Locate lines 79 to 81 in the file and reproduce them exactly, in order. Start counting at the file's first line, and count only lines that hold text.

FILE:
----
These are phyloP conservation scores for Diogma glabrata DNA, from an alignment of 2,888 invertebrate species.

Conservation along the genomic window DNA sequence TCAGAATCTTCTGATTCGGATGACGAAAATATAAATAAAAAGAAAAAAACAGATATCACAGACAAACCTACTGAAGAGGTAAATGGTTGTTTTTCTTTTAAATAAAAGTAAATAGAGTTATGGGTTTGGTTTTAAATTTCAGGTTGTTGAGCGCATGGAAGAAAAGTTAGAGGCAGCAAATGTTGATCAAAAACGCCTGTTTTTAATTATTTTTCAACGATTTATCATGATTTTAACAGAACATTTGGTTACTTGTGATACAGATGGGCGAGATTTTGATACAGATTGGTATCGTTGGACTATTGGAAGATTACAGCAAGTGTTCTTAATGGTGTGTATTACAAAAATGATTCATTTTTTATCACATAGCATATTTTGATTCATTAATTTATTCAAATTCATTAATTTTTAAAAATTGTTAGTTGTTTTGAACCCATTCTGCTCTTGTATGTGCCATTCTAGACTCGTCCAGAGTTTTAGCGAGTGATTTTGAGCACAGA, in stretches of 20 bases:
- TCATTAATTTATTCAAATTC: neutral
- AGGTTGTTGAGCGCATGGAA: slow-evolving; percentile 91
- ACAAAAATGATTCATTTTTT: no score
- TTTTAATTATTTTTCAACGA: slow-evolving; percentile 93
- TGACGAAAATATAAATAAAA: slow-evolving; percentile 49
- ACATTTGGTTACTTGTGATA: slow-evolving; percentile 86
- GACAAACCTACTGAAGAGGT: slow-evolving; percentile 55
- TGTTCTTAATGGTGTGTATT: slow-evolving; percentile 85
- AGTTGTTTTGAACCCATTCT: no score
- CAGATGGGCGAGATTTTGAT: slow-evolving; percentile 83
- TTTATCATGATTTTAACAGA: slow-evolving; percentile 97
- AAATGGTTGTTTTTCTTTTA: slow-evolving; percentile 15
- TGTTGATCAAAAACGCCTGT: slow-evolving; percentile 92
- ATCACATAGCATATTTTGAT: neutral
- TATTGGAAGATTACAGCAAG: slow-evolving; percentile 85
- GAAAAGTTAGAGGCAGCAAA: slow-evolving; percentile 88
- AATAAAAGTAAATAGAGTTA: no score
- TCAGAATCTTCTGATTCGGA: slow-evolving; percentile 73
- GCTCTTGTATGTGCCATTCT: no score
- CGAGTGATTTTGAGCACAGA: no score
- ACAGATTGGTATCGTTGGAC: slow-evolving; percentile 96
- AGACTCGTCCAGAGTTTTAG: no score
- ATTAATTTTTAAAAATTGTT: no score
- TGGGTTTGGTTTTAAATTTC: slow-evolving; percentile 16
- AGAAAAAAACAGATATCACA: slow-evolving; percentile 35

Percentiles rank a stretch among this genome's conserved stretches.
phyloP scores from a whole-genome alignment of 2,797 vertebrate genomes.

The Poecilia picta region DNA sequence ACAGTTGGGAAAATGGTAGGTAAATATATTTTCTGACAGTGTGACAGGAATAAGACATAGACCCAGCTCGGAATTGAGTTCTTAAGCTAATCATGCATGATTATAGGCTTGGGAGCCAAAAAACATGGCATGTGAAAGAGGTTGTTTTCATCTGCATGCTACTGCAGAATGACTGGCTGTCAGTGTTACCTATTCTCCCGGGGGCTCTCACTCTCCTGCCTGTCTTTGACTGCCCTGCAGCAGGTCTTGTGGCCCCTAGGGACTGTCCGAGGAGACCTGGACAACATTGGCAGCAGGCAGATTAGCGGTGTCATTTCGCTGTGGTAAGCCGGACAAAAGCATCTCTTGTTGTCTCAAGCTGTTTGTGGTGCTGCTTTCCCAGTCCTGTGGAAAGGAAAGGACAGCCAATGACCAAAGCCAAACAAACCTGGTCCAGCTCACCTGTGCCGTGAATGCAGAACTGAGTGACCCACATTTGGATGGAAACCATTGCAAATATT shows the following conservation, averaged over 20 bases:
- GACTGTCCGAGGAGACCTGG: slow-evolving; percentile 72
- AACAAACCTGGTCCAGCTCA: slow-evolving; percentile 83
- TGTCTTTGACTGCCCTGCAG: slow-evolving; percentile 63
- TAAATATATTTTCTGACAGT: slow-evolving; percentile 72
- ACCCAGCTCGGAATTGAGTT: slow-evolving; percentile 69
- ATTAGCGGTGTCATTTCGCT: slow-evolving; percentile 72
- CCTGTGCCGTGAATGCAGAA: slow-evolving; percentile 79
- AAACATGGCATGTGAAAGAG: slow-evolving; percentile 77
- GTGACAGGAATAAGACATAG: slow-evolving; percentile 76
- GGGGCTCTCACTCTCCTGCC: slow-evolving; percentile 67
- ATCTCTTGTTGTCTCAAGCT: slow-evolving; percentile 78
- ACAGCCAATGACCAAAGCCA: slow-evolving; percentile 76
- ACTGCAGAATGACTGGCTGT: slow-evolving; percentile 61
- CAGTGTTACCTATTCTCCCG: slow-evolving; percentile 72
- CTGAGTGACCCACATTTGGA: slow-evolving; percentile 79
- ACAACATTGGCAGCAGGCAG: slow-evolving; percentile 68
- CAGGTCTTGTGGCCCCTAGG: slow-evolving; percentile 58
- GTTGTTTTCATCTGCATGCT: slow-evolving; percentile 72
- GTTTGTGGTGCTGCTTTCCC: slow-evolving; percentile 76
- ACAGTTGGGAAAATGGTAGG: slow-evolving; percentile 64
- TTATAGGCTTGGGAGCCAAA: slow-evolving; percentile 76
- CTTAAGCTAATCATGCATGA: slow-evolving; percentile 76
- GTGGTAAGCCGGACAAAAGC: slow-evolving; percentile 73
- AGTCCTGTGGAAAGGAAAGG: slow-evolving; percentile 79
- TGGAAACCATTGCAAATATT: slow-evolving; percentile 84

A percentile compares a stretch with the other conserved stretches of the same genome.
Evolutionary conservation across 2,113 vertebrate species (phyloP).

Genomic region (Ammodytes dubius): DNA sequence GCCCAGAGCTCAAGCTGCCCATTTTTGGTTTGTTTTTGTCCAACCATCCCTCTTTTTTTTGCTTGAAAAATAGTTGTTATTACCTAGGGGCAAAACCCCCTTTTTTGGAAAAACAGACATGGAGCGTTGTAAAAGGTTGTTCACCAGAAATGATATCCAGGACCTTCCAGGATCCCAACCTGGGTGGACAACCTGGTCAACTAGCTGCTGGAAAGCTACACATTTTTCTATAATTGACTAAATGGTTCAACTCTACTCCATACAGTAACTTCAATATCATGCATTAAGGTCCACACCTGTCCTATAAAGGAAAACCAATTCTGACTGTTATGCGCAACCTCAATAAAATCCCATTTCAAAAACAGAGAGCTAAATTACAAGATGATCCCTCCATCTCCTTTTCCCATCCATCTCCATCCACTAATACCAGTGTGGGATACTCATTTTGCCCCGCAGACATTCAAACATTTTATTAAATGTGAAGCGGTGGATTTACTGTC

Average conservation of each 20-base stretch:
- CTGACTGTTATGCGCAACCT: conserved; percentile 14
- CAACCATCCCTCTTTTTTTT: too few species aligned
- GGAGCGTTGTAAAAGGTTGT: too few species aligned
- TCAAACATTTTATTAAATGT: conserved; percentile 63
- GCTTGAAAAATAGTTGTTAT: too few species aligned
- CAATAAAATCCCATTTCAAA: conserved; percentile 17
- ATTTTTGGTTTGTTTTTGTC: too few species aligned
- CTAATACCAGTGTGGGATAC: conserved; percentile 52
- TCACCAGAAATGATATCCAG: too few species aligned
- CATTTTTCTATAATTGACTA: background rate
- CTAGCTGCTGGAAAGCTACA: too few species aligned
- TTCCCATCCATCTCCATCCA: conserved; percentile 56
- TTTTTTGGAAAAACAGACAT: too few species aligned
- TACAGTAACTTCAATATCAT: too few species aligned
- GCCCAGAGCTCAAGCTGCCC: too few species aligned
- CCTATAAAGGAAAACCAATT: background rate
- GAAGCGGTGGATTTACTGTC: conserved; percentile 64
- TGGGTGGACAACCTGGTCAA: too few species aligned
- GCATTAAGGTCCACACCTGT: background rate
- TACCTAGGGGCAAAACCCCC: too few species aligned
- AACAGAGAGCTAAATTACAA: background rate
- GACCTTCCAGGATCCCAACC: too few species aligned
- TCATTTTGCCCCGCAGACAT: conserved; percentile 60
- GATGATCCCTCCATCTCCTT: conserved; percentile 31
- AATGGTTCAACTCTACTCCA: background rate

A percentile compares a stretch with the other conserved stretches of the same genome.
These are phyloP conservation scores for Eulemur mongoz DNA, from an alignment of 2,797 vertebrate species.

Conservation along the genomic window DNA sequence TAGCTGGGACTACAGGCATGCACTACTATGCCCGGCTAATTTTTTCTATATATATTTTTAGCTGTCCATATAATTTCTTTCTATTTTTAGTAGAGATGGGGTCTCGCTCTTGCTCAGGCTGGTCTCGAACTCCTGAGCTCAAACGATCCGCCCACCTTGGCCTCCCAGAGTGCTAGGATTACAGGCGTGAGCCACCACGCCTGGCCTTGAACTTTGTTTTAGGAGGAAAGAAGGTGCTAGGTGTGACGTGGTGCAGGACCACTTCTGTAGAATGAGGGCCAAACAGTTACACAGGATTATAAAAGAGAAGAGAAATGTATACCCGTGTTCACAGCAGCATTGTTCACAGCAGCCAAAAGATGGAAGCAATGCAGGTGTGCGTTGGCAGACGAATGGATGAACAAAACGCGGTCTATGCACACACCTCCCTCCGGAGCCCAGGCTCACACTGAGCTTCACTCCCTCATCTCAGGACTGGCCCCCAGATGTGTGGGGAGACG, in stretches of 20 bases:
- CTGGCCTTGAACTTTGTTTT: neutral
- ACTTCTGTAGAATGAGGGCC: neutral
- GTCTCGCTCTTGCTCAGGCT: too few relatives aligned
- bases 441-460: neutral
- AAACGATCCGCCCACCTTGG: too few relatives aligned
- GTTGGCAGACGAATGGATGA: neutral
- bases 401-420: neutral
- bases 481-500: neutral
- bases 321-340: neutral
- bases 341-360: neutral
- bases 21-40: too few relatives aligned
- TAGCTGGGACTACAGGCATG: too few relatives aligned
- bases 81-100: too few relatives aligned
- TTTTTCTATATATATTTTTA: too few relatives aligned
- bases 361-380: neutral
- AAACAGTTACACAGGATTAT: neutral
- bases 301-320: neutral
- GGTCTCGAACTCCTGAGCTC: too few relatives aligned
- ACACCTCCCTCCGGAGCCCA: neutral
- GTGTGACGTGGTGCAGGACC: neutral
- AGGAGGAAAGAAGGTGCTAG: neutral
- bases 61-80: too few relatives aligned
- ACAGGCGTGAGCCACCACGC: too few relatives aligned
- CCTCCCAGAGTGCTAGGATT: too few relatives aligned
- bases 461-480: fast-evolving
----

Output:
- TACCTAGGGGCAAAACCCCC: too few species aligned
- AACAGAGAGCTAAATTACAA: background rate
- GACCTTCCAGGATCCCAACC: too few species aligned